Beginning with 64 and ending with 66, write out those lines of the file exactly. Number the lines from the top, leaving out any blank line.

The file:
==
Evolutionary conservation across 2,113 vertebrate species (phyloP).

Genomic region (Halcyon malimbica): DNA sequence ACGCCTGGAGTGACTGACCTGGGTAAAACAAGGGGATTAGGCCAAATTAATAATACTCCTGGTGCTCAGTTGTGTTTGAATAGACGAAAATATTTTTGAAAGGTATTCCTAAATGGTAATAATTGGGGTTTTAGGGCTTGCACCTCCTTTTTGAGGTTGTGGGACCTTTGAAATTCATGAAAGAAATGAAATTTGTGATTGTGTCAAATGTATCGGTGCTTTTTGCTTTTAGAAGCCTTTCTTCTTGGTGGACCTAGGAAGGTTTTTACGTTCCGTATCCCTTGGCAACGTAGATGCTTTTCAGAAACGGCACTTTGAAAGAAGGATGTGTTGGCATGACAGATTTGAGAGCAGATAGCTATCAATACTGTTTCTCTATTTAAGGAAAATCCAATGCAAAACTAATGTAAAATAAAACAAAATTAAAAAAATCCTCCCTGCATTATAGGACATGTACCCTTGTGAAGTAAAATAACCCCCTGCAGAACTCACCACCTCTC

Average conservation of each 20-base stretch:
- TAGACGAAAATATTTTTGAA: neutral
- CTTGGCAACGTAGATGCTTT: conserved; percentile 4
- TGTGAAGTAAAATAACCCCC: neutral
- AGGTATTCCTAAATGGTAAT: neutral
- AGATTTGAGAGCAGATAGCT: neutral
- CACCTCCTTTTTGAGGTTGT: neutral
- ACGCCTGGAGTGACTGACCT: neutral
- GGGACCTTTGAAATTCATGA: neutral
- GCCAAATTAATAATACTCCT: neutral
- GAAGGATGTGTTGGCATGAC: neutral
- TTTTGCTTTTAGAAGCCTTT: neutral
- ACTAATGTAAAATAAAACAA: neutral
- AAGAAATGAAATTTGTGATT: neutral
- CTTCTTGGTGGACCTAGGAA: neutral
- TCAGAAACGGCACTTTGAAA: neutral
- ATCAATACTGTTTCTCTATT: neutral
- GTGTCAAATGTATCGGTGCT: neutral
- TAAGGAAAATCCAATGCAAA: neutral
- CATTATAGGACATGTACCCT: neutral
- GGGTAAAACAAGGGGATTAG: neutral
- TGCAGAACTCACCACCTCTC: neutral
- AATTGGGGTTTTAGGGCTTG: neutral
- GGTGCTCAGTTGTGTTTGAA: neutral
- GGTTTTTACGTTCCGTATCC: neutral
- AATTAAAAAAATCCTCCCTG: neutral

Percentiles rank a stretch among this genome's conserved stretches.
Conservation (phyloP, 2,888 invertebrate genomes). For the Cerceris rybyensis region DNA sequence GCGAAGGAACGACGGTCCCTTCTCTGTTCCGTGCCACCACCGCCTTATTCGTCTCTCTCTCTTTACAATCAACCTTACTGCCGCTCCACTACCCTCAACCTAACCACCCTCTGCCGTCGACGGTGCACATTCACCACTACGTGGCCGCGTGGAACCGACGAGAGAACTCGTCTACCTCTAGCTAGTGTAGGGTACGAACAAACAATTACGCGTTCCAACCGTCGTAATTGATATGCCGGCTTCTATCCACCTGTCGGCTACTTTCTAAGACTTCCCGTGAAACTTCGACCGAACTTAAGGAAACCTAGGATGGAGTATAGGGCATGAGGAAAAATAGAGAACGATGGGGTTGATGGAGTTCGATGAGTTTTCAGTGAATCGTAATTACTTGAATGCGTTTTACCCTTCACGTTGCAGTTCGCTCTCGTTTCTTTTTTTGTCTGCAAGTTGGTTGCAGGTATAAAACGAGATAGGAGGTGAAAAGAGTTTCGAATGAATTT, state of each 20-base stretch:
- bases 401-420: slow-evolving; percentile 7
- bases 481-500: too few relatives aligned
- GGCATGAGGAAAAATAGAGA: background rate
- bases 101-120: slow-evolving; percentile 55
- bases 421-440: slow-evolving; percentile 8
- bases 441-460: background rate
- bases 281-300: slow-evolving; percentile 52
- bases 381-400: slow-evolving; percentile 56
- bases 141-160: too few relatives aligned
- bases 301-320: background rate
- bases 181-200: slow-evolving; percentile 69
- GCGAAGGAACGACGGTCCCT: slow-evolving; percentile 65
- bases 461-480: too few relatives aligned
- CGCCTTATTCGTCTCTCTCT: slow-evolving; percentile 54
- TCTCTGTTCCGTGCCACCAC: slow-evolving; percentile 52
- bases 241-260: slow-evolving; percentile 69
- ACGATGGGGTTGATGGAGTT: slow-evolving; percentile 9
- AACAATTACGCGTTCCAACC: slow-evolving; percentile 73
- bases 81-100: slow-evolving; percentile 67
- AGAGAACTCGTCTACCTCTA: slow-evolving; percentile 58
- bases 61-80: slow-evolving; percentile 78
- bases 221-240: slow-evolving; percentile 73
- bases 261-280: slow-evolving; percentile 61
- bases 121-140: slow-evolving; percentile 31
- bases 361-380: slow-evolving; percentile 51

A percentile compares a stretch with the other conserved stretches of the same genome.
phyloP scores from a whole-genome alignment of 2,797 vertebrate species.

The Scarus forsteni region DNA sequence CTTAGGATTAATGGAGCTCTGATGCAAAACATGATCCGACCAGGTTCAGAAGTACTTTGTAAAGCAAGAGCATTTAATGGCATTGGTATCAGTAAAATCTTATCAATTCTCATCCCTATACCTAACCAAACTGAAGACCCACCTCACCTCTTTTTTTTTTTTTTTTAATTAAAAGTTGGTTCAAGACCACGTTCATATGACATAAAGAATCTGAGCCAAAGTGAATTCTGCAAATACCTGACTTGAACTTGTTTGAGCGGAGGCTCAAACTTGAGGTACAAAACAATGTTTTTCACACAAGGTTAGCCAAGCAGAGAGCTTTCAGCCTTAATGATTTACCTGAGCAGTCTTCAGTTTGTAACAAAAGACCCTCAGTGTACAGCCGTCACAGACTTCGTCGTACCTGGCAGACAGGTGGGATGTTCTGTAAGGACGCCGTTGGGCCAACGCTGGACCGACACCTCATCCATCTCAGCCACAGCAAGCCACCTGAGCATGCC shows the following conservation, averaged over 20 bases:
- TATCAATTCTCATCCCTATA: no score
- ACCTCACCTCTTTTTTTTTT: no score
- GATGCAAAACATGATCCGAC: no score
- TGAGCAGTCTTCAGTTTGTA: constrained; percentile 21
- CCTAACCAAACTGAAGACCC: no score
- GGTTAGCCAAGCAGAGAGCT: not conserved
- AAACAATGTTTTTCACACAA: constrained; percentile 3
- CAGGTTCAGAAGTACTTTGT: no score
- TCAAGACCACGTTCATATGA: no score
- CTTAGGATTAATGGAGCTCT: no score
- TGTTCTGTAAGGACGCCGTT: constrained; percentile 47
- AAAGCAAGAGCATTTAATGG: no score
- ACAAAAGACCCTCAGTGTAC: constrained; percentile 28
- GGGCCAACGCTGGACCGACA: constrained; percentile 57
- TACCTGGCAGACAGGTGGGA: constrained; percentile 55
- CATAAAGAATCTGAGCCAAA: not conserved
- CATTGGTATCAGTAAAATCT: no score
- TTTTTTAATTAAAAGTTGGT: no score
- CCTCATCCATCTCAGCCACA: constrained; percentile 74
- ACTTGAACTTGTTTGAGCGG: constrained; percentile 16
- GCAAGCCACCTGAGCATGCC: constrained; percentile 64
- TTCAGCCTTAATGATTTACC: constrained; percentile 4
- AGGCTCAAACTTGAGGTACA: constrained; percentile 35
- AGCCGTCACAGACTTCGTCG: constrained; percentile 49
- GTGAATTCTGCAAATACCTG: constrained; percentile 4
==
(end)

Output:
- GGTTAGCCAAGCAGAGAGCT: not conserved
- AAACAATGTTTTTCACACAA: constrained; percentile 3
- CAGGTTCAGAAGTACTTTGT: no score